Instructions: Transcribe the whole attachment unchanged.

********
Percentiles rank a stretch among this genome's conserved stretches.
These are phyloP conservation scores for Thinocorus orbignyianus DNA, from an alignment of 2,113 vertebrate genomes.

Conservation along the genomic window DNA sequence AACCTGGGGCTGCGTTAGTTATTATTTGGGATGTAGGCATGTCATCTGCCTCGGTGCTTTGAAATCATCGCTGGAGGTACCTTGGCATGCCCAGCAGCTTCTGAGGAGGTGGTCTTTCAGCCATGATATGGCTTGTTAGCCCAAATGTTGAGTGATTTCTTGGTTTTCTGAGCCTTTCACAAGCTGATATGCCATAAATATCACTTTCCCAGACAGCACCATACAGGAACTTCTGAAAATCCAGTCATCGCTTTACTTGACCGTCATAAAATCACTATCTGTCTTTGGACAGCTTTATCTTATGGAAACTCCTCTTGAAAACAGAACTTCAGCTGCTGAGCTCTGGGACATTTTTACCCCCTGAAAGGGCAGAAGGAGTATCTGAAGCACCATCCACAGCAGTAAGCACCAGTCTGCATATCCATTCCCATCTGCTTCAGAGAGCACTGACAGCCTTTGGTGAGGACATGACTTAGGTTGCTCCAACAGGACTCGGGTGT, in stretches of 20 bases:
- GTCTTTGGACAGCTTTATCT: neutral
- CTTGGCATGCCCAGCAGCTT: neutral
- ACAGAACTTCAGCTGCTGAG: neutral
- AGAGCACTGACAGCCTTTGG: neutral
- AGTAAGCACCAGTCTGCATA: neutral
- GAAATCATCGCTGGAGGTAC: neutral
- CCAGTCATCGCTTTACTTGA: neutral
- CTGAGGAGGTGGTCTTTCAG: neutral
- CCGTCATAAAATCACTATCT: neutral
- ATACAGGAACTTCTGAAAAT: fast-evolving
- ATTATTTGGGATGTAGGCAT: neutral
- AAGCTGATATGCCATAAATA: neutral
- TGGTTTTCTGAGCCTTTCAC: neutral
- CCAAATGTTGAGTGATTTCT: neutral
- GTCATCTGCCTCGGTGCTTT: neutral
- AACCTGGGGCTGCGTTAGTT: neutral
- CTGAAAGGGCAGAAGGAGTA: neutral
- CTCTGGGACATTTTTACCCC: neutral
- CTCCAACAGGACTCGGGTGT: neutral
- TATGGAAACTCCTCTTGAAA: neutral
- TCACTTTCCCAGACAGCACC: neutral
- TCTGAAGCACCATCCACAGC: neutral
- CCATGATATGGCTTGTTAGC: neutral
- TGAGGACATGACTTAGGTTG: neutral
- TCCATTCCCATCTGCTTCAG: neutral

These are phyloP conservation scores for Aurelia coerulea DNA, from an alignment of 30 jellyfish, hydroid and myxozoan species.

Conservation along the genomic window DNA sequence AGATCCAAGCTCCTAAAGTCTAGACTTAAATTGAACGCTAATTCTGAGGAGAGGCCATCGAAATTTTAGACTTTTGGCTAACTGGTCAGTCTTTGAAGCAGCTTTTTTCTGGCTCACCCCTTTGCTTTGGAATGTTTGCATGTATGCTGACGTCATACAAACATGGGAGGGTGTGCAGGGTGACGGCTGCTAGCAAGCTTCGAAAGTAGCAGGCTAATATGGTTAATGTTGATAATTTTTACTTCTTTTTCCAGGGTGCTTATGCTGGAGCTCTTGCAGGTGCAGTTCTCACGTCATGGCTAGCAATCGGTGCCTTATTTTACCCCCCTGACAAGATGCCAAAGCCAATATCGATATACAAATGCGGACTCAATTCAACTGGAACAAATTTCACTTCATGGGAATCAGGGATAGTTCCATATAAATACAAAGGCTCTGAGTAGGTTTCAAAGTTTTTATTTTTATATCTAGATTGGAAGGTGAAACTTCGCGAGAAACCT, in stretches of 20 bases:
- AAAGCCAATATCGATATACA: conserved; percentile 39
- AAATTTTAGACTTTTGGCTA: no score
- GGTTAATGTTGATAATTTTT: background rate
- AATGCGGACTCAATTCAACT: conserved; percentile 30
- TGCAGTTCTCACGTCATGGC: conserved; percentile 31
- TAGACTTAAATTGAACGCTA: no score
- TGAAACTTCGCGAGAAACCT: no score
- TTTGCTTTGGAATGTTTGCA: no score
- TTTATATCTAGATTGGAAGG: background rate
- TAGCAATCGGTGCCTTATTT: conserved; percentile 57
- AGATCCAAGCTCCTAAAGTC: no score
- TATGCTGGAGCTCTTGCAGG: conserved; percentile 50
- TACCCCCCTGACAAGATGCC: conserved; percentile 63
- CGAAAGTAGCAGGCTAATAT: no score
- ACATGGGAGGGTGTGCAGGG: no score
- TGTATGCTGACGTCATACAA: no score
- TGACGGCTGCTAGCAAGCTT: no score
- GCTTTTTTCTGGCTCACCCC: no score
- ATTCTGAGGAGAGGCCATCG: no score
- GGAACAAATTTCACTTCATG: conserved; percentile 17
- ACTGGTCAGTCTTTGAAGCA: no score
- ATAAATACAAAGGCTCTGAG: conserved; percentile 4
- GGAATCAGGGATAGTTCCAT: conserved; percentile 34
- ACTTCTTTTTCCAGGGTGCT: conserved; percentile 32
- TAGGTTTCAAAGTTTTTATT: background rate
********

Percentiles rank a stretch among this genome's conserved stretches.
These are phyloP conservation scores for Thinocorus orbignyianus DNA, from an alignment of 2,113 vertebrate genomes.

Conservation along the genomic window DNA sequence AACCTGGGGCTGCGTTAGTTATTATTTGGGATGTAGGCATGTCATCTGCCTCGGTGCTTTGAAATCATCGCTGGAGGTACCTTGGCATGCCCAGCAGCTTCTGAGGAGGTGGTCTTTCAGCCATGATATGGCTTGTTAGCCCAAATGTTGAGTGATTTCTTGGTTTTCTGAGCCTTTCACAAGCTGATATGCCATAAATATCACTTTCCCAGACAGCACCATACAGGAACTTCTGAAAATCCAGTCATCGCTTTACTTGACCGTCATAAAATCACTATCTGTCTTTGGACAGCTTTATCTTATGGAAACTCCTCTTGAAAACAGAACTTCAGCTGCTGAGCTCTGGGACATTTTTACCCCCTGAAAGGGCAGAAGGAGTATCTGAAGCACCATCCACAGCAGTAAGCACCAGTCTGCATATCCATTCCCATCTGCTTCAGAGAGCACTGACAGCCTTTGGTGAGGACATGACTTAGGTTGCTCCAACAGGACTCGGGTGT, in stretches of 20 bases:
- GTCTTTGGACAGCTTTATCT: neutral
- CTTGGCATGCCCAGCAGCTT: neutral
- ACAGAACTTCAGCTGCTGAG: neutral
- AGAGCACTGACAGCCTTTGG: neutral
- AGTAAGCACCAGTCTGCATA: neutral
- GAAATCATCGCTGGAGGTAC: neutral
- CCAGTCATCGCTTTACTTGA: neutral
- CTGAGGAGGTGGTCTTTCAG: neutral
- CCGTCATAAAATCACTATCT: neutral
- ATACAGGAACTTCTGAAAAT: fast-evolving
- ATTATTTGGGATGTAGGCAT: neutral
- AAGCTGATATGCCATAAATA: neutral
- TGGTTTTCTGAGCCTTTCAC: neutral
- CCAAATGTTGAGTGATTTCT: neutral
- GTCATCTGCCTCGGTGCTTT: neutral
- AACCTGGGGCTGCGTTAGTT: neutral
- CTGAAAGGGCAGAAGGAGTA: neutral
- CTCTGGGACATTTTTACCCC: neutral
- CTCCAACAGGACTCGGGTGT: neutral
- TATGGAAACTCCTCTTGAAA: neutral
- TCACTTTCCCAGACAGCACC: neutral
- TCTGAAGCACCATCCACAGC: neutral
- CCATGATATGGCTTGTTAGC: neutral
- TGAGGACATGACTTAGGTTG: neutral
- TCCATTCCCATCTGCTTCAG: neutral

These are phyloP conservation scores for Aurelia coerulea DNA, from an alignment of 30 jellyfish, hydroid and myxozoan species.

Conservation along the genomic window DNA sequence AGATCCAAGCTCCTAAAGTCTAGACTTAAATTGAACGCTAATTCTGAGGAGAGGCCATCGAAATTTTAGACTTTTGGCTAACTGGTCAGTCTTTGAAGCAGCTTTTTTCTGGCTCACCCCTTTGCTTTGGAATGTTTGCATGTATGCTGACGTCATACAAACATGGGAGGGTGTGCAGGGTGACGGCTGCTAGCAAGCTTCGAAAGTAGCAGGCTAATATGGTTAATGTTGATAATTTTTACTTCTTTTTCCAGGGTGCTTATGCTGGAGCTCTTGCAGGTGCAGTTCTCACGTCATGGCTAGCAATCGGTGCCTTATTTTACCCCCCTGACAAGATGCCAAAGCCAATATCGATATACAAATGCGGACTCAATTCAACTGGAACAAATTTCACTTCATGGGAATCAGGGATAGTTCCATATAAATACAAAGGCTCTGAGTAGGTTTCAAAGTTTTTATTTTTATATCTAGATTGGAAGGTGAAACTTCGCGAGAAACCT, in stretches of 20 bases:
- AAAGCCAATATCGATATACA: conserved; percentile 39
- AAATTTTAGACTTTTGGCTA: no score
- GGTTAATGTTGATAATTTTT: background rate
- AATGCGGACTCAATTCAACT: conserved; percentile 30
- TGCAGTTCTCACGTCATGGC: conserved; percentile 31
- TAGACTTAAATTGAACGCTA: no score
- TGAAACTTCGCGAGAAACCT: no score
- TTTGCTTTGGAATGTTTGCA: no score
- TTTATATCTAGATTGGAAGG: background rate
- TAGCAATCGGTGCCTTATTT: conserved; percentile 57
- AGATCCAAGCTCCTAAAGTC: no score
- TATGCTGGAGCTCTTGCAGG: conserved; percentile 50
- TACCCCCCTGACAAGATGCC: conserved; percentile 63
- CGAAAGTAGCAGGCTAATAT: no score
- ACATGGGAGGGTGTGCAGGG: no score
- TGTATGCTGACGTCATACAA: no score
- TGACGGCTGCTAGCAAGCTT: no score
- GCTTTTTTCTGGCTCACCCC: no score
- ATTCTGAGGAGAGGCCATCG: no score
- GGAACAAATTTCACTTCATG: conserved; percentile 17
- ACTGGTCAGTCTTTGAAGCA: no score
- ATAAATACAAAGGCTCTGAG: conserved; percentile 4
- GGAATCAGGGATAGTTCCAT: conserved; percentile 34
- ACTTCTTTTTCCAGGGTGCT: conserved; percentile 32
- TAGGTTTCAAAGTTTTTATT: background rate